In one embodiment, a user at cellular telephone 29 and other devices which are not part of VoIP computer telephony system 10 can utilize some or all of the advance features provided by the VoIP computer telephony system 10. A subscriber to VoIP computer telephony system 10 first registers the other devices. FIG. 4 is a flow diagram of the functionality performed by network operations center 25 in accordance with one embodiment of the present invention when a subscriber to system 10 registers devices that are not part of system 10.
102: A subscriber to system 10 logs on to network operations center 25 from computer 16 through Internet 20, or using any other method. All subscribers to system 10 in one embodiment have logon identifications and passwords.
104: The subscriber enter telephone numbers associated with any telephones or other devices that the subscriber wants to allow to use VoIP computer telephony system 10. The registered devices can be part of system 10, or can be part of any other service provider as long as they are identified by a telephone number or other means. The registered devices can be cellular telephones, PSTN telephones, VoIP telephones, public pay telephones, etc. The registered devices may be owned by the subscriber, or may be owned by a third party who the subscriber wants to be allowed to use the features of system 10.
106: The telephone numbers are validated by network operations center 25 (i.e., verified that they are legitimate numbers) and stored so that they are accessible to network operations center 25. In one embodiment, the telephone numbers are stored on access server 34.
FIG. 5 is a flow diagram of the functionality performed by network operations center 25 in accordance with one embodiment of the present invention when a caller at telephone 29 dials the telephone number associated with telephone 12 of system 10 (i.e., attempts to call a subscriber having the telephone number associated with telephone 12 or any other telephone that is part of system 10).
112: The telephone number associated with telephone 12 is dialed by the caller at telephone 29. In one embodiment, the telephone number associated with telephone 12 is the “home” telephone number of the user of telephone 12.
114: The call is automatically routed to network operations center 25 and the telephone number of the caller is verified by determining if it is one of the authorized and validated telephone numbers stored at 106 of FIG. 4.
116: If it is determined that the telephone number is not a stored/verified number, functionality goes to 118 where the call is automatically routed to telephone 12. If it is determined that the telephone number is a stored/verified number, functionality is routed to 120.
120: Telephone 29 is coupled to speech recognizer 30 and the caller is given the option to be connected to telephone 12, or to be “remote” and be able to use the VoIP functionality offered by network operations center 25. In one embodiment, speech recognizer 30 will wait for a fixed time period (e.g., 10 seconds) and listen for the user to say a pre-assigned word, such as “remote”. If speech recognizer hears the word, it means that the user desires to use the functionality of system 10. Otherwise, it is assumed that the user wants to be connected to telephone 12, which corresponds to telephone number dialed by the user at telephone 29. In other embodiments, speech recognizer will present the user with an audio choice (e.g., remote or dial telephone), or will use other means to determine whether the user desires to be connected to telephone 12 or to utilize the functionality of system 10.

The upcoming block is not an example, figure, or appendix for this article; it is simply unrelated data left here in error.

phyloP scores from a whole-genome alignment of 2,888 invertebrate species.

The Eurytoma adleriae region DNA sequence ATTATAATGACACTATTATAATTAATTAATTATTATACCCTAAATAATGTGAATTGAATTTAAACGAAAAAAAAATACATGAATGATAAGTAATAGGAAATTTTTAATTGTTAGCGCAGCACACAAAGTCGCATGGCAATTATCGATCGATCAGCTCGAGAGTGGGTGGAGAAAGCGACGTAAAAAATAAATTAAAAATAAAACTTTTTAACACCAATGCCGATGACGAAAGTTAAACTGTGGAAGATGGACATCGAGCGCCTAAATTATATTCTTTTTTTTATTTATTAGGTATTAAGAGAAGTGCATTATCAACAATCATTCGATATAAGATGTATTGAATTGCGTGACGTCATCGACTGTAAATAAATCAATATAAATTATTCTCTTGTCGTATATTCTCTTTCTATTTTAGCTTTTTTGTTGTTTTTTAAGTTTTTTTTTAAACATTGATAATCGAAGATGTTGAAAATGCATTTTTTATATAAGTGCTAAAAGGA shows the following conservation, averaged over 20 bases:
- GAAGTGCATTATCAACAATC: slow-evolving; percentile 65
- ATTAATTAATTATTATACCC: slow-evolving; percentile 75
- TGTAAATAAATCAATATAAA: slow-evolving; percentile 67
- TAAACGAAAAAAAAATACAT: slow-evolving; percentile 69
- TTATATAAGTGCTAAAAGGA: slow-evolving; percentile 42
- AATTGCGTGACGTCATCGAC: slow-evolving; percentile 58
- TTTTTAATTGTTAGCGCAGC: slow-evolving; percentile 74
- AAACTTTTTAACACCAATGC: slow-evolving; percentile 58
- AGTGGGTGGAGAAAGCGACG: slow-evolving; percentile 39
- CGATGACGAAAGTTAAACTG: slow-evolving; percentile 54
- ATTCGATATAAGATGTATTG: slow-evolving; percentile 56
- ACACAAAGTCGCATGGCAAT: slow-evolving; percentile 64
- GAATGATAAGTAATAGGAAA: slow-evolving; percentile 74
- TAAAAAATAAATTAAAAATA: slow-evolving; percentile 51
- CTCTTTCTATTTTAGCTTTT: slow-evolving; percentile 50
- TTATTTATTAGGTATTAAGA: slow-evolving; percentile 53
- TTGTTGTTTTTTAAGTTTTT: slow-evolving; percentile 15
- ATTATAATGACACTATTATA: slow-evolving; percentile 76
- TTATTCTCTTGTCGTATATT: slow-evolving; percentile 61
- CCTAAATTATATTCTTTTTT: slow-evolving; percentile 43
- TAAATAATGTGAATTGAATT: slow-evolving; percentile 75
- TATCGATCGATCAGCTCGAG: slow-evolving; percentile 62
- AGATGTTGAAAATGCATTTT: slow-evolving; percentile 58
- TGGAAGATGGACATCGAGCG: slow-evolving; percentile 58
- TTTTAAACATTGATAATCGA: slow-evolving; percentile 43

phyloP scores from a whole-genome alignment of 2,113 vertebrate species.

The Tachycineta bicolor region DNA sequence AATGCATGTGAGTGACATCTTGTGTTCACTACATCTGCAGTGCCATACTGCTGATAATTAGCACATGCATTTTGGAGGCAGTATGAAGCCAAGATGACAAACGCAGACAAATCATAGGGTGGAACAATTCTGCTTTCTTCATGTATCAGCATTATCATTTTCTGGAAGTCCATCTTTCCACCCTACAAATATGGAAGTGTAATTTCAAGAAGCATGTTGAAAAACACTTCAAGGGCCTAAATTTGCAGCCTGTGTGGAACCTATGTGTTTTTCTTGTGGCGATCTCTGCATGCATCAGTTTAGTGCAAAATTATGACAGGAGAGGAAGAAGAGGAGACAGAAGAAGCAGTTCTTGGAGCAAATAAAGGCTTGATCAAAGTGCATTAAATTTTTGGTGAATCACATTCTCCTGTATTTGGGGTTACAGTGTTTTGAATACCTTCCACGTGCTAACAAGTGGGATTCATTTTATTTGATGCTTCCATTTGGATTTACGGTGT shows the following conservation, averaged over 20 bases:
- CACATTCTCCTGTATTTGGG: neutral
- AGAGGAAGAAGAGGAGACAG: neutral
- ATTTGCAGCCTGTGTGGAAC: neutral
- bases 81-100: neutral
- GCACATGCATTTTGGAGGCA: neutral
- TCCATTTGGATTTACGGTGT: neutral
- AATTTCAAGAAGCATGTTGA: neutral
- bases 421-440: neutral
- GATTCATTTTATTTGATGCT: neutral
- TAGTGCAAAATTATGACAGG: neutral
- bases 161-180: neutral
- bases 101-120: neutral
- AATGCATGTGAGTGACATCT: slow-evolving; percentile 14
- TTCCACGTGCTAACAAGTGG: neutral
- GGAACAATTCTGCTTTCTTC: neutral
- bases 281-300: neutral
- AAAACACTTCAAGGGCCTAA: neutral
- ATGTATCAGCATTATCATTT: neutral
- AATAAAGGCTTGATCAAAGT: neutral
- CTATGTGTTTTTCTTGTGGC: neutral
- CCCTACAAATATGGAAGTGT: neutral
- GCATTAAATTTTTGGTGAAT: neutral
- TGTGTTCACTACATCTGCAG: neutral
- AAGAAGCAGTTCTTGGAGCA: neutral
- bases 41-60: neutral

122: If it is determined that the user at telephone 29 desires to be connected to telephone 12, functionality goes to 118 where the call is automatically routed to telephone 12. If it is determined that the user desires to utilize the functionality of system 10, functionality is routed to 124.
124: The call is directed to the features offered by network operations center 25 via speech recognizer 30 (e.g., the features shown in FIG. 3). At this point, the user at telephone 29 can use some or all of the features of system 10 and can access the features using known methods, including the methods disclosed in U.S. patent application Ser. No. 11/289,435. Therefore, a user a telephone 29 which is not part of VoIP computer telephony system 10 can nonetheless use the many advanced features offered by VoIP computer telephony system.
As disclosed, embodiments of the present invention allow a subscriber to access the features and services of their VoIP phone/telephony using their cell phone and as a result can dramatically lower the cost of international telephone calls as well as access other VoIP features such as retreiving Internet content. Further, subscribers of one phone/telephony system can freely change their geographic location to access their service and thus will be able to share the services of their phone/telephony services with others. In this manner, a subscriber with only access to a narrow band POTS telephone can access and utilize the full features of a broadband VoIP service.
The subscriber of the called phone/telephony service can pre-authorize only certain phone/telephony numbers or telephony services to access their services or they could choose not to have pre-authorization. The subscriber of the calling phone/telephony service must call from a pre-authorized phone if the subscriber of the called phone/telephony service requires them to. Otherwise they can call from any phone/telephony system.
Once the subscriber of the calling phone/telephony service is connected to the called phone/telephony service they can use the features on the called phone/telephony service. In this manner VoIP services are available over standard cell phones or other devices and dramatically lower rates for international calling is achieved, as well as access to other VoIP features.
Several embodiments of the present invention are specifically illustrated and/or described herein. However, it will be appreciated that modifications and variations of the present invention are covered by the above teachings and within the purview of the appended claims without departing from the spirit and intended scope of the invention.